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Lifestyle Factors That May Be Contributing to Your Chronic Back Pain

Lifestyle Factors That May Be Contributing to Your Chronic Back Pain

Acute back pain can develop after an injury or strain and typically resolves within a few weeks. Chronic back pain, on the other hand, persists for over 12 weeks, continuing even after treatment for the underlying issue.

Award-winning pain management physician Dr. John S. Michels specializes in treating acute and chronic pain. He has significant expertise in solving the riddle of what’s causing your back pain and developing a customized, nonsurgical treatment strategy that relieves your symptoms.

The origin of chronic back pain is often traceable to daily habits or lifestyle choices that stress the spine and surrounding musculature. Here’s what Dr. Michels and our team want you to know about factors contributing to your pain.

Sedentary lifestyle

Extended periods of sitting can lead to muscle stiffness, weakened core muscles, and pressure on spinal discs. These days, many jobs and hobbies require sitting for prolonged hours in front of a screen, increasing your chance of developing chronic back pain.

You can help prevent this complication of technology by getting up from your desk or the couch and moving around every hour. Using the stairs, parking as far as possible from your office, or taking a quick walk over lunch also boosts your activity level.

Include back-friendly workouts in your schedule, including strengthening and flexibility exercises combined with low-impact activities like swimming, cycling, or walking. Skipping exercise results in weak back and core muscles, making your back more susceptible to injury and chronic pain.

Poor posture

Persistently poor posture is a leading cause of chronic neck and back discomfort and pain. Slouching, hunching over devices, or even standing improperly places undue stress on spinal muscles, ligaments, tendons, discs, and joints.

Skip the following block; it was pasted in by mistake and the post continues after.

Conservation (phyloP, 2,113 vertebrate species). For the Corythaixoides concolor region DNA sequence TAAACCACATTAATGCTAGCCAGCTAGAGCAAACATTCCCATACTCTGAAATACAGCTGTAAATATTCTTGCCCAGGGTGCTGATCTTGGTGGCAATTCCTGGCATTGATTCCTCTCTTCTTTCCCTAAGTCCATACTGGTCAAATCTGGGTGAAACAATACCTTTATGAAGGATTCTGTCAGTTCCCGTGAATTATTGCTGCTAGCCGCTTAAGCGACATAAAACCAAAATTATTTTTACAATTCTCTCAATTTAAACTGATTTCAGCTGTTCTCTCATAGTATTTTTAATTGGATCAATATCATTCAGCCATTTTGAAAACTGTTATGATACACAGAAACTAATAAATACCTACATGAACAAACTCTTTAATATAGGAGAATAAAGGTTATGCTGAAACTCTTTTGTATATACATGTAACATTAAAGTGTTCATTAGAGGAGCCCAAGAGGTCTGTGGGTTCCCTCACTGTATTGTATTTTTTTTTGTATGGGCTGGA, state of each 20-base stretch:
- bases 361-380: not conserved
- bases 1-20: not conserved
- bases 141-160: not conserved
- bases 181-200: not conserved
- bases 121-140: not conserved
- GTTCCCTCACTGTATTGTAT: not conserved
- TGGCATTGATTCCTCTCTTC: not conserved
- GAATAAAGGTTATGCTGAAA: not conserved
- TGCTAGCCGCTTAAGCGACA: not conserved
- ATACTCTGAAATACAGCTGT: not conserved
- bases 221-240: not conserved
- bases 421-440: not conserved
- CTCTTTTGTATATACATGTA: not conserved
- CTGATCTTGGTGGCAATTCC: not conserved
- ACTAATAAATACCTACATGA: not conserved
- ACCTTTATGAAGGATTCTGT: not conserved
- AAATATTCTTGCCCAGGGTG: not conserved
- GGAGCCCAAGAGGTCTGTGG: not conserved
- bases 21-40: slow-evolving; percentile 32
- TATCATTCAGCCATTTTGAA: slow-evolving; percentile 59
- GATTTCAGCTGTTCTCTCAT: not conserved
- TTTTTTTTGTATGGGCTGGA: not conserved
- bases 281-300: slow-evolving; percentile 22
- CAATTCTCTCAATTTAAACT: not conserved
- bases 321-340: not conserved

Practicing good posture helps protect your back and neck from damage that often results in chronic pain.

Excess body weight

Carrying extra pounds, especially in your midsection, can stress your spine and back muscles. This can accelerate disc degeneration and contribute to chronic pain.

Also, chronic inflammation can contribute to back pain and is often exacerbated by a diet high in processed foods, sugars, and unhealthy fats.

Reaching and maintaining a healthy weight is vital to decreasing your risks of chronic back pain. Focus on balanced nutrition that provides the vitamins, minerals, and other nutrients your bones, muscles, and circulatory system require for good health.

Improper lifting techniques

Lifting objects using your back instead of your legs or twisting while lifting can easily lead to back strains and injuries. Instead, practice proper techniques by maintaining your spine’s natural curves as you squat rather than bend at the waist to lift, letting your legs do the work.


Chronic stress can lead to muscle tension and spasms, resulting in back pain. Stress can also make you more sensitive to pain. Yoga and other meditative workouts help you de-stress, easing muscle tension.

Poor sleep habits

Sleeping on an overly soft or sagging mattress or using inadequate pillows can misalign your back and neck, leading to chronic pain. A good mattress and appropriate sleeping posture are crucial to spine health.

Adults also require 7-9 hours of restful sleep every night to give their bodies time to complete the regenerative processes that help rebuild and repair muscles, ligaments, tendons, and bones.  

Repetitive movements

Repeating the same movements, whether at work, during sports training, or in daily activities, can strain muscles and spinal structures. 

Give your back a break by stretching periodically, alternating workouts, and using appropriate body mechanics when lifting, sitting, or standing. Dr. Michels can provide information about protecting your back and joints from repetitive motion injuries during sports and other activities.

Treating and preventing chronic back pain

Dr. Michels develops customized treatment strategies for his patients with chronic pain issues that may include activity modification, physical therapy, and other conservative therapies.

He may also recommend nonsurgical treatments such as epidural injections or nerve blocks to relieve pain and inflammation as you develop back-friendly habits.

Schedule a visit with Dr. Michels today for an effective strategy for treating and preventing chronic back pain. Call our office in the Dallas-Fort Worth area of Texas, or request an appointment online.

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